Once the hammers of geologists began turning up startlingly clear fossils like the one shown here, it became much harder for scientists, naturalists, and the general public to sustain the idea of a neatly organized creation that had popped up during seven days in the year 4004 BC (the date established on Biblical authority by Bishop Ussher of Ireland). The geological record offered compelling evidence of an earth that was constantly undergoing changes of many kinds, from the slow motions of erosion and sedimentation to the cataclysmic upheavals of volcanoes and landslides. Charles Lyell’s Principles of Geology (1830-33) agreed with James Hutton that the geological forces of the ancient past were identical to those still operating. This meant that while millions of years might have been necessary to bring about geological phenomena (metamorphic and igneous rock, fossilized organisms), it was likewise true that no formation on earth was permanent. Fossils contributed directly to debates about evolution and extinction, two concepts that were clearly not in keeping with the Biblical account of creation. Some natural theologians went so far as to argue that God had placed fossils in the earth in order to test the faithful. Others claimed that these curious objects were the remains of antediluvian giants and creatures that did not make it onto Noah’s ark. For poets, discoveries in geology and earth science also made it much harder to find  metaphoric images of natural stability. “That sturdy mountain?”; well, it won’t last. “That mighty river?”; it wasn’t here a million years ago, and it won’t be in this location a million years from now.

Fossils like this revealed that life was much older than had been previously believed, since eons would have been required to turn fish into fossils and bones into stone

In 1797, one of Coleridge’s metaphors for the human imagination derives from his image of a mountain throwing up a raging river and the gigantic rocks on its banks:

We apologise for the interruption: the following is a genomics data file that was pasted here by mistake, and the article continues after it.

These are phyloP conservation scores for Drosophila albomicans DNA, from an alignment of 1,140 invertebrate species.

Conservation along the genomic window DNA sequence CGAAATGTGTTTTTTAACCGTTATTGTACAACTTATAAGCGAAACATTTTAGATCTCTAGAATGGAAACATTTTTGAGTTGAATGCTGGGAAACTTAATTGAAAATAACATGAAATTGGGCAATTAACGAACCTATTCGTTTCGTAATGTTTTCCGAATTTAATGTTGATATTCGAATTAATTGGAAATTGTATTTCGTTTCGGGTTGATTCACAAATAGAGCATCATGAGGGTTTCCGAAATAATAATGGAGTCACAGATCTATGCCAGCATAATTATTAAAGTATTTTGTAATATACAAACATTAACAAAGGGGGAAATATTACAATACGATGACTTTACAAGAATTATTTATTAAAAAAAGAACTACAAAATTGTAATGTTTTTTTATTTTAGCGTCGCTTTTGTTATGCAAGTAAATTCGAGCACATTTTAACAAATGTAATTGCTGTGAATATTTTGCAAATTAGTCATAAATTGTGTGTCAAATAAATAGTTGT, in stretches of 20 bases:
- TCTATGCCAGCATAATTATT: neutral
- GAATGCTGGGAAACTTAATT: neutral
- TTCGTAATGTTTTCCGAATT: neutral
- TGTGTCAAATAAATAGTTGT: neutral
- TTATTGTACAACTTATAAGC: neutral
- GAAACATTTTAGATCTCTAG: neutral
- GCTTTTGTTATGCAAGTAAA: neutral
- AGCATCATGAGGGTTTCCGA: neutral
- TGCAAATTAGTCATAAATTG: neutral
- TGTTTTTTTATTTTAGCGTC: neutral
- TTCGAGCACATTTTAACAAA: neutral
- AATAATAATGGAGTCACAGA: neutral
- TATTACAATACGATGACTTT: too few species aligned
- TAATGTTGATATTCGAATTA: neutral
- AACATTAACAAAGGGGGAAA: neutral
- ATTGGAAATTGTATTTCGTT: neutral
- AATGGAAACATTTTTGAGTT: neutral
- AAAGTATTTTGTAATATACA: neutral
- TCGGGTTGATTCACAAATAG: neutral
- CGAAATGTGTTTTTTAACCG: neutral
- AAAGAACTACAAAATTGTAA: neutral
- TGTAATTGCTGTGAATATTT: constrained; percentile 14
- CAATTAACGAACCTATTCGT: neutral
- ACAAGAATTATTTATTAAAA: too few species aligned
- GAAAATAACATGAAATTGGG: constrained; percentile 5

And from this chasm, with ceaseless turmoil seething,
As if this earth in fast thick pants were breathing,
A mighty fountain momently was forced;
Amid whose swift half-intermitted burst
Huge fragments vaulted like rebounding hail,
Or chaffy grain beneath the thresher’s flail:
And ‘mid these dancing rocks at once and ever
It flung up momently the sacred river.
(“Kubla Khan,” published 1816, ll.17-24)

William Hamilton Drummond published The Giant’s Causeway, A Poem in Belfast in 1811. His “epic” offers a lyrical history of Ireland based around the giant polygonal basalt formation along the north Antrim Coast, with copious notes on earth science and mythology. By 1850, Tennyson’s personified “Nature” sounds like a Victorian geologist hammering away at a fossil-filled rock face: “From scarpèd cliff and quarried stone / She cries, ‘A thousand types are gone: / I care for nothing, all shall go’.” (In Memoriam, 56). The dynamic organicism that characterized the emerging science of biology thus found parallels in the canyons, cliffs, and waterfalls. The world beneath human beings was suddenly moving and shifting, always changing. The static world of biblical history would never be the same again  (A.N.)

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